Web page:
By Geoff Olson
Last Tuesday at 3 A.M., my partner and I awoke to a sound she described as “boulders” rolling down the creek behind our house. We ventured outside the next morning to inspect the damage from the overnight rainstorm. The rumble wasn’t from boulders, but rather immense logs swept down the creek to the culvert at the end of our street, along with a splintered footbridge.
Within a few days a municipal road crew arrived with a backhoe to clear away the mess.We escaped flooding, but homes on other blocks weren’t so lucky.
Cut to a few nights later. My wife awoke to what sounded to her like “an animal dying outside.” It was me in the downstairs bathroom, driving the porcelain bus and feeling this is the way things end, from a barf to a whimper.
One thing I can say in defence of vomiting is that it feels so good when it stops. But on the whole, I can’t recommend food poisoning. I haven’t spent that much time in the fetal position since the Sputnik era.
A West Coast rainstorm and undercooked eggs Benedict: not much in the way of existential threats, as far as the news cycle goes. But a reminder – for me at least – how the optimal living conditions for human beings fall within a very narrow spectrum.
Swollen creeks and spoiled food are nothing: approximately 99.9999999 percent of the universe will kill you dead if you are exposed to it for an instant (outer space is only five minutes straight up in your car, said astronomer Fred Hoyle). On a planet with a biosphere that’s the relative thickness of the skin of an apple, only “extromophile” organisms can survive the atmosphere’s upper reaches and the deep ocean’s thermal vents.
As a species, humans are weirdly defenceless generalists, born hairless, helpless, and able to exploit niches only through wits alone. Ultimately, we can only take shelter in our mental constructions, whether they take the form of bungalows, ballots, bylaws, or antiobiotics.
On a planet of extremes, we have our code of mutual aid to hold things together. When a creek breaches or a diner retches, the code kicks in. These laws and regulations are not built on the belief that my material success is conditional on your failure, but something quite different: my highest potential hinges on you thriving as well. At minimum, a problem for enough hairless generalist apes becomes a problem for them all.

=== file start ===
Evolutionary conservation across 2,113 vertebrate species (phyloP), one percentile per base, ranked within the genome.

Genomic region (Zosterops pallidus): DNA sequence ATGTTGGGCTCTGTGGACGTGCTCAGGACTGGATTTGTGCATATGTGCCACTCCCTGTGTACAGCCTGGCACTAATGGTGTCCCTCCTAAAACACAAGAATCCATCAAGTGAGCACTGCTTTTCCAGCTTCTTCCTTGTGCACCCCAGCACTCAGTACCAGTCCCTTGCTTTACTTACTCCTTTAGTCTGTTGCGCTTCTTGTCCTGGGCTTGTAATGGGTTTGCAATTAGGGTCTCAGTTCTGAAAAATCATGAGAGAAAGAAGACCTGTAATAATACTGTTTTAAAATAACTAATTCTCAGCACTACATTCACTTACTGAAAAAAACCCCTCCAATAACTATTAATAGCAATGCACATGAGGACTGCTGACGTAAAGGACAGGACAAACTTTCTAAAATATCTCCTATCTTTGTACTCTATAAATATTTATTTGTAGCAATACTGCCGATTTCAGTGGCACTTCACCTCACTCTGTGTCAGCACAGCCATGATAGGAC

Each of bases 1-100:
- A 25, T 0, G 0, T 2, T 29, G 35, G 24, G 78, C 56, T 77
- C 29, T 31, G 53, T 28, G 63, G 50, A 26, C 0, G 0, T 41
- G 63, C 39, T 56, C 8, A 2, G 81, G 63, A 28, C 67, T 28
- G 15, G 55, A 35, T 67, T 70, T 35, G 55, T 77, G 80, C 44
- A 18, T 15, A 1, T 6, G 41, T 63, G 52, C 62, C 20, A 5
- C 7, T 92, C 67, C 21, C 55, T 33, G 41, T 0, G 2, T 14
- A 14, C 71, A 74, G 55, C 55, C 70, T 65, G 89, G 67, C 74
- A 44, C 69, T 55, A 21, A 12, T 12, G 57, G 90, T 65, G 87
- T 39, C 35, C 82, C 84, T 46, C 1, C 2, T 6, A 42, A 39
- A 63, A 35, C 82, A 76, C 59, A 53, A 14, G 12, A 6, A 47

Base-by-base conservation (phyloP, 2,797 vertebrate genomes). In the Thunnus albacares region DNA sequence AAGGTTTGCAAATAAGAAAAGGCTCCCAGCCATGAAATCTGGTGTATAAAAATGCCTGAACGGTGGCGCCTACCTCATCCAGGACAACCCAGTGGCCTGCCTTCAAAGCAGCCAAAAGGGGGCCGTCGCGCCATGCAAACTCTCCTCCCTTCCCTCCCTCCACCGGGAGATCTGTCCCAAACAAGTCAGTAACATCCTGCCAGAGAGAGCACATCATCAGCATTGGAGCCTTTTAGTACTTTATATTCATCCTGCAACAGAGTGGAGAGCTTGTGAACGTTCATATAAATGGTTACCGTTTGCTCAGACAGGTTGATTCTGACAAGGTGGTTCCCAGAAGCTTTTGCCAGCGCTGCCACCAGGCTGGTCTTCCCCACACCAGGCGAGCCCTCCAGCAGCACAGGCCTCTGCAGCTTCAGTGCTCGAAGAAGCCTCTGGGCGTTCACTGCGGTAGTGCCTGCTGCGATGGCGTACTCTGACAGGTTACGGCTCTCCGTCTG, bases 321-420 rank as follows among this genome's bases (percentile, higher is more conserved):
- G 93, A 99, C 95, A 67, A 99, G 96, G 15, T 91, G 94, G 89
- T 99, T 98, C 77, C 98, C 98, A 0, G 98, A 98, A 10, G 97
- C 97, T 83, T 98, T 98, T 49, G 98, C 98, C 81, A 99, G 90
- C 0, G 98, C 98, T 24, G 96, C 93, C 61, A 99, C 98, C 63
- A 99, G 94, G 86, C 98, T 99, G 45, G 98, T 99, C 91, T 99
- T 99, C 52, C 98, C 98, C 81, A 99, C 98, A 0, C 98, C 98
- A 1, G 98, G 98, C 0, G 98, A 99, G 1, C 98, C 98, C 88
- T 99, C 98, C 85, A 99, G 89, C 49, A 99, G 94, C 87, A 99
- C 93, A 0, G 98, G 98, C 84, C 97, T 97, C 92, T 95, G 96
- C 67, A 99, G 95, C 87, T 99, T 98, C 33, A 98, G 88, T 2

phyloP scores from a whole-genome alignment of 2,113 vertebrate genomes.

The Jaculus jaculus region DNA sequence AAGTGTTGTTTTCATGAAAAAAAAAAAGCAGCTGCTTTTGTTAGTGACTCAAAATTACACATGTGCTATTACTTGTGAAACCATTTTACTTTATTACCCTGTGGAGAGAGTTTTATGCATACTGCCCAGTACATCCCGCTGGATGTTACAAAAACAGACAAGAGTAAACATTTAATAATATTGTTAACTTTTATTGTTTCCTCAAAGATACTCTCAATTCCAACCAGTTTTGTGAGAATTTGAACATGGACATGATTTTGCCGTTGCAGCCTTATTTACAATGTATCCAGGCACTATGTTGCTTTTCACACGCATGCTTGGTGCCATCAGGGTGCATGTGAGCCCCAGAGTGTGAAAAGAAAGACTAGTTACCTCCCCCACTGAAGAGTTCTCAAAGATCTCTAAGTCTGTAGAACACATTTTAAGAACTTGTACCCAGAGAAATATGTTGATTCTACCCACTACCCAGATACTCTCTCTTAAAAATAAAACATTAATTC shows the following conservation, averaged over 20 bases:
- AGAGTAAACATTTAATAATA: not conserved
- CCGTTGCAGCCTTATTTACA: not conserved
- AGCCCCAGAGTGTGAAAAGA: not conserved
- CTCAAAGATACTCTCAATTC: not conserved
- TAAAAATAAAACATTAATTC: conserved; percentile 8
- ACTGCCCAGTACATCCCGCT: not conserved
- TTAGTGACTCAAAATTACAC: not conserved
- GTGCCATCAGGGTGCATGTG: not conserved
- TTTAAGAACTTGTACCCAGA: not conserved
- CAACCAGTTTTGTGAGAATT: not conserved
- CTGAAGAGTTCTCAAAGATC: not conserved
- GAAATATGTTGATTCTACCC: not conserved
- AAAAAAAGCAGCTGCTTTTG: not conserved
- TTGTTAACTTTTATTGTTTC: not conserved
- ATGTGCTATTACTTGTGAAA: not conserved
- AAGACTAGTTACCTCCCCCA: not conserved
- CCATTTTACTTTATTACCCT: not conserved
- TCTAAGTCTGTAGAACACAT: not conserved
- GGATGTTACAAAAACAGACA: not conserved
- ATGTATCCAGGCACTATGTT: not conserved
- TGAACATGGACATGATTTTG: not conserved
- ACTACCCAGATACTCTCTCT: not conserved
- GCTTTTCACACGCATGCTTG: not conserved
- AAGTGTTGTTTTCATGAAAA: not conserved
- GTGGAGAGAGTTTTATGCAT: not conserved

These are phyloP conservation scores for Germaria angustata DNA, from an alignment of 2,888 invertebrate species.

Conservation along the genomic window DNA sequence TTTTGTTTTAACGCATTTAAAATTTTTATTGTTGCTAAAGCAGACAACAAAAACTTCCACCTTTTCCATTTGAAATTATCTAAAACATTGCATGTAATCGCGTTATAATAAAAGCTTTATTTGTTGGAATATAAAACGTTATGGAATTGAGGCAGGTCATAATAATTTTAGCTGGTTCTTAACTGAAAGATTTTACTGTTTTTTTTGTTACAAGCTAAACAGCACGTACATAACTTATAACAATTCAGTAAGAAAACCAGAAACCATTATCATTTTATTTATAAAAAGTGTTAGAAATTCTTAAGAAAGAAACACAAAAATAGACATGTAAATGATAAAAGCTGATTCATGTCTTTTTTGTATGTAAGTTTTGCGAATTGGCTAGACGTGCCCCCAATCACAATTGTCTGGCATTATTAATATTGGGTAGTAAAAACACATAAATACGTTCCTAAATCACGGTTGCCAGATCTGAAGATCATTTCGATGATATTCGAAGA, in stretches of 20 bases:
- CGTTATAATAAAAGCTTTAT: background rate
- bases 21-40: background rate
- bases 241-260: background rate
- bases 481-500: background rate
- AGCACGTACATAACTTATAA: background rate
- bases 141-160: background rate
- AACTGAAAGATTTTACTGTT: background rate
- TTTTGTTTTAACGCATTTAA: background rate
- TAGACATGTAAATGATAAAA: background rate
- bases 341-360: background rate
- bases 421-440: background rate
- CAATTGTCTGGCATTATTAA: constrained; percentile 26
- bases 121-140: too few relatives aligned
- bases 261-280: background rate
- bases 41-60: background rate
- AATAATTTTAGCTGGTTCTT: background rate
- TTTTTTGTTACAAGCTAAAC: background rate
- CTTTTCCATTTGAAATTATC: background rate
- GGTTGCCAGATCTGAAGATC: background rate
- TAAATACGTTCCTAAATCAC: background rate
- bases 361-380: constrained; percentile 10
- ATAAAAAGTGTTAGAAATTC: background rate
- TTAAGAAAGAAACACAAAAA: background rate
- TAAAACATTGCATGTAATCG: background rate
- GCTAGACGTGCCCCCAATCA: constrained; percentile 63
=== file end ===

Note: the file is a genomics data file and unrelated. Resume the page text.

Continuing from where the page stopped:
The eight-hour work day, child labour laws, food safety regulations: these were once only ideas in our hominid heads, that generations had to fight for – and sometimes die for – before they were enshrined into law.
Yet in the past three decades some clever apes been clawing back rules and regulations that benefit the many while advancing tricky new ones that enrich the few. And in some cases, ignoring law altogether, as in the militarized mania for “regime change” – with endless sequels – in the Middle East.
According to UN estimates, there are over 50 million refugees in the world today, the highest number since the end of World War II. Most have resulted from the fatuous global wars on drugs, terror, and trade barriers. And here we sit snugly in a continental fortress bracketed by two oceans, relatively free from austerity and uncertainty, while our leaders smugly lecture us about dire threats spawned by religious fanaticism, full stop.
We still have it pretty good on the west coast – sure, it rains a lot, but at least it’s not bullets. Others have taken note of the security and scenery, making the Lower Mainland a major berth for offshore investment. With all the credit washing in, the progressive green agenda of Vancouver’s reigning civic party has lost its shine, at least when it comes to infrastructure development. While Vision versus NPA isn’t quite Coke versus Pepsi, the corporate backing of both campaigns has already left a taste of snake-oil.
The local press is eager to remind us Vancouver is one of the best places on Earth to live, which is as much truthful as truthy. Unlike other spots on the globe, the political environment isn’t poison enough to do you in permanently. But it’s gone off enough to make you gag.
The Vancouver Courier, Nov. 14